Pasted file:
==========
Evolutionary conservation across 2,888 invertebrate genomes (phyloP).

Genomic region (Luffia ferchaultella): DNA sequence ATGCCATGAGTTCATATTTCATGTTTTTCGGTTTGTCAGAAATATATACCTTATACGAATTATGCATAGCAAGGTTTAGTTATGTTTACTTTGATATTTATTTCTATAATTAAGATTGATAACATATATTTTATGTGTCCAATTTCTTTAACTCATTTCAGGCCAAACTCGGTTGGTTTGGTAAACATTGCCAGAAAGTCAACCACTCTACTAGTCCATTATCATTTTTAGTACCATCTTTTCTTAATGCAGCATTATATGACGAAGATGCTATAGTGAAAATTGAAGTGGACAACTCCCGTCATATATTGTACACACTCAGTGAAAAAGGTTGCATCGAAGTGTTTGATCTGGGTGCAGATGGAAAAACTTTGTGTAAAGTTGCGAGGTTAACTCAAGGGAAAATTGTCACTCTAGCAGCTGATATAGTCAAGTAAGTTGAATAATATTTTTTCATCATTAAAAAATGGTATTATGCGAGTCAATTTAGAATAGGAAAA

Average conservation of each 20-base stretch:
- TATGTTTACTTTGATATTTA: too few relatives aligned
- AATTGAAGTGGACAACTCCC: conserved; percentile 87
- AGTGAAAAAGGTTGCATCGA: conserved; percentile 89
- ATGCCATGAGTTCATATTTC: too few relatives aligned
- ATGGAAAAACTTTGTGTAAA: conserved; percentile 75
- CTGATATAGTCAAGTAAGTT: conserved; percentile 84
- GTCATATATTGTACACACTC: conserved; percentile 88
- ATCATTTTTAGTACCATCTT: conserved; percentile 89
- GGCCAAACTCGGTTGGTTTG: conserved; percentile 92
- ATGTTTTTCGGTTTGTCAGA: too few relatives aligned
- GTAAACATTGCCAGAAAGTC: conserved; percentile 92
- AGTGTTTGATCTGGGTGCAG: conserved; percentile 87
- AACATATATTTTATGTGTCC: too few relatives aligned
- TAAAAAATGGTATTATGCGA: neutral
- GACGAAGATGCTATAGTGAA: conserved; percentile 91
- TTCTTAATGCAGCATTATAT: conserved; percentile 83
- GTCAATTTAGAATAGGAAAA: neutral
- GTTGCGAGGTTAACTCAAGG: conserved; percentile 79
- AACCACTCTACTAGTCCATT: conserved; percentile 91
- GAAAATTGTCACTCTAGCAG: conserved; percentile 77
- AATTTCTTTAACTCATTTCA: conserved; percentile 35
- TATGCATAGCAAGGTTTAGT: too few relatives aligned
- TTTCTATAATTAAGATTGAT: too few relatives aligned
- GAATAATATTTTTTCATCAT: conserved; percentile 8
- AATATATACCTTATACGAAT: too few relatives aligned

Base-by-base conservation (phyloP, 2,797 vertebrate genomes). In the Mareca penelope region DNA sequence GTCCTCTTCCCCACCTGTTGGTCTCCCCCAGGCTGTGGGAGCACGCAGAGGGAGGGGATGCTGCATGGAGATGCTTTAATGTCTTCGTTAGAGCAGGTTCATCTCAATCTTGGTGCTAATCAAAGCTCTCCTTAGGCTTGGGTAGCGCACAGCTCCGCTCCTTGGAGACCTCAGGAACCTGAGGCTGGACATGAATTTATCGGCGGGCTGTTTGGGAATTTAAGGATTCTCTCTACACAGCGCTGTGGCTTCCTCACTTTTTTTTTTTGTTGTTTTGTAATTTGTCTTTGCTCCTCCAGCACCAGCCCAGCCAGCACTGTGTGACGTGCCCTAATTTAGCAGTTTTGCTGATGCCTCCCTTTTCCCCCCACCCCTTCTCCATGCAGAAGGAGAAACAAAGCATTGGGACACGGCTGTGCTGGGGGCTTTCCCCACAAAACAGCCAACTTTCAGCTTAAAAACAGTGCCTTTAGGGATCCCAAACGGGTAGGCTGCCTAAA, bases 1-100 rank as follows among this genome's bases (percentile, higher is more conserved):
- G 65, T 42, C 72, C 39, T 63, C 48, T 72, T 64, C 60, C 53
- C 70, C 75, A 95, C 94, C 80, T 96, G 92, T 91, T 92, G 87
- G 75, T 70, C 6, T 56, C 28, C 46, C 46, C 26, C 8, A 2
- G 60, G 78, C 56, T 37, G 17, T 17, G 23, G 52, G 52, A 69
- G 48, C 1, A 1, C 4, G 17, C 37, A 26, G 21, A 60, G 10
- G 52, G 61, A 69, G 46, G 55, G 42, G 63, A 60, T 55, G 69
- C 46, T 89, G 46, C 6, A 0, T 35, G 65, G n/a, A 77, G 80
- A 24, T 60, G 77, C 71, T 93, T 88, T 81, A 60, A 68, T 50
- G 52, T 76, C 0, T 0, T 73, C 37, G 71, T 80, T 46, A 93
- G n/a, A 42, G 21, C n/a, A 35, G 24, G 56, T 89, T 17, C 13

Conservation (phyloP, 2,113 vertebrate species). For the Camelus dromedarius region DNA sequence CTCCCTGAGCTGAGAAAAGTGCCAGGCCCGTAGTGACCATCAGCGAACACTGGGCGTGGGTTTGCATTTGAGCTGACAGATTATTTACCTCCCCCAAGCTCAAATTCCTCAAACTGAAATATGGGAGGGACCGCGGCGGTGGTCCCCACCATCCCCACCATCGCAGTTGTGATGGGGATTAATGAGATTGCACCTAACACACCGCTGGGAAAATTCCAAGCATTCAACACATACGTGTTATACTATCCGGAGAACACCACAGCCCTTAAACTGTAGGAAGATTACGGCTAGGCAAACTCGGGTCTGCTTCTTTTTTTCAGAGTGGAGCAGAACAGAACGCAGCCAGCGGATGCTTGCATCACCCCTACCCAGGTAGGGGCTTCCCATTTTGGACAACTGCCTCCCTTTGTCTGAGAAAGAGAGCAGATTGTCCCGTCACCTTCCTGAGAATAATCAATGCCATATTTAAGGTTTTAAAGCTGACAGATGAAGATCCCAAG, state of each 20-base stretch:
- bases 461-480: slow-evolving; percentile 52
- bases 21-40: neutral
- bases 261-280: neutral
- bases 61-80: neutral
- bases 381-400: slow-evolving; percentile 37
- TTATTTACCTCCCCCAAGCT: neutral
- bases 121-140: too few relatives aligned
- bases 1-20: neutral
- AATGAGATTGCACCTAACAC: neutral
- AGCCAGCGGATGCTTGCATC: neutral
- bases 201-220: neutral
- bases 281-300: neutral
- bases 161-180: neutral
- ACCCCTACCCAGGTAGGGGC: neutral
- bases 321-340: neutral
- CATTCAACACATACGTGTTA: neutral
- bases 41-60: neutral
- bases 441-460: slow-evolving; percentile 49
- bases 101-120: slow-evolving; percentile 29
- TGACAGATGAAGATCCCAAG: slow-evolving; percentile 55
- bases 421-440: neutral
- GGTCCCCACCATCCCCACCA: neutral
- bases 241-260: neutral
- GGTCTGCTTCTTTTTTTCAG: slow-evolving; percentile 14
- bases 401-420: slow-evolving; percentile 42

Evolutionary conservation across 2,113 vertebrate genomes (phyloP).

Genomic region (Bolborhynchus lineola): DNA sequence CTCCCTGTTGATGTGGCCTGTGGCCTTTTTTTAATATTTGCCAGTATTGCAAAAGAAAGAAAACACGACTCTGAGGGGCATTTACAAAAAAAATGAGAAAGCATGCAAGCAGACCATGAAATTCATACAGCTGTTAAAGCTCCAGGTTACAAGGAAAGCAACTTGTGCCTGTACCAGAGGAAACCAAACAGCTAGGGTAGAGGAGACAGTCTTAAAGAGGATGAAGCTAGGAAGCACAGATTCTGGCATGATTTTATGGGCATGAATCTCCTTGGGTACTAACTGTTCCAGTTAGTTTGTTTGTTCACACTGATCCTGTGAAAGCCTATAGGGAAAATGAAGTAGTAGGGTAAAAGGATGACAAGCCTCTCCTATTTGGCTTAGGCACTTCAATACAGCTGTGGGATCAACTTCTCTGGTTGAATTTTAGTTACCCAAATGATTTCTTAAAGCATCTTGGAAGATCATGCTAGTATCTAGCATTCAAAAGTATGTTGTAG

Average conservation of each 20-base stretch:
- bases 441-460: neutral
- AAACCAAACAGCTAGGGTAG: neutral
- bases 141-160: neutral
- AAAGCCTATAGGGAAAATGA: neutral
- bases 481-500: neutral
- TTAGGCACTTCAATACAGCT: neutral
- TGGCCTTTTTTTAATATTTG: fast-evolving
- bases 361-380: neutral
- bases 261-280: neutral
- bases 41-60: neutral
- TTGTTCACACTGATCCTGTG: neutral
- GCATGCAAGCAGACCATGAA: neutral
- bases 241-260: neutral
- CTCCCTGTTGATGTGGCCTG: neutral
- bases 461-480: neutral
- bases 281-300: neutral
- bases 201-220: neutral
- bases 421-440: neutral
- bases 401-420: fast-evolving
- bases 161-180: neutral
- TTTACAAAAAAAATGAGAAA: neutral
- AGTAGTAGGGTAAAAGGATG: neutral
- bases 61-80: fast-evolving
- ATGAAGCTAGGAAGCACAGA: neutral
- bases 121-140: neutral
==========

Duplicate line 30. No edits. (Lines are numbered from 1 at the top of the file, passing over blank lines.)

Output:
- G 65, T 42, C 72, C 39, T 63, C 48, T 72, T 64, C 60, C 53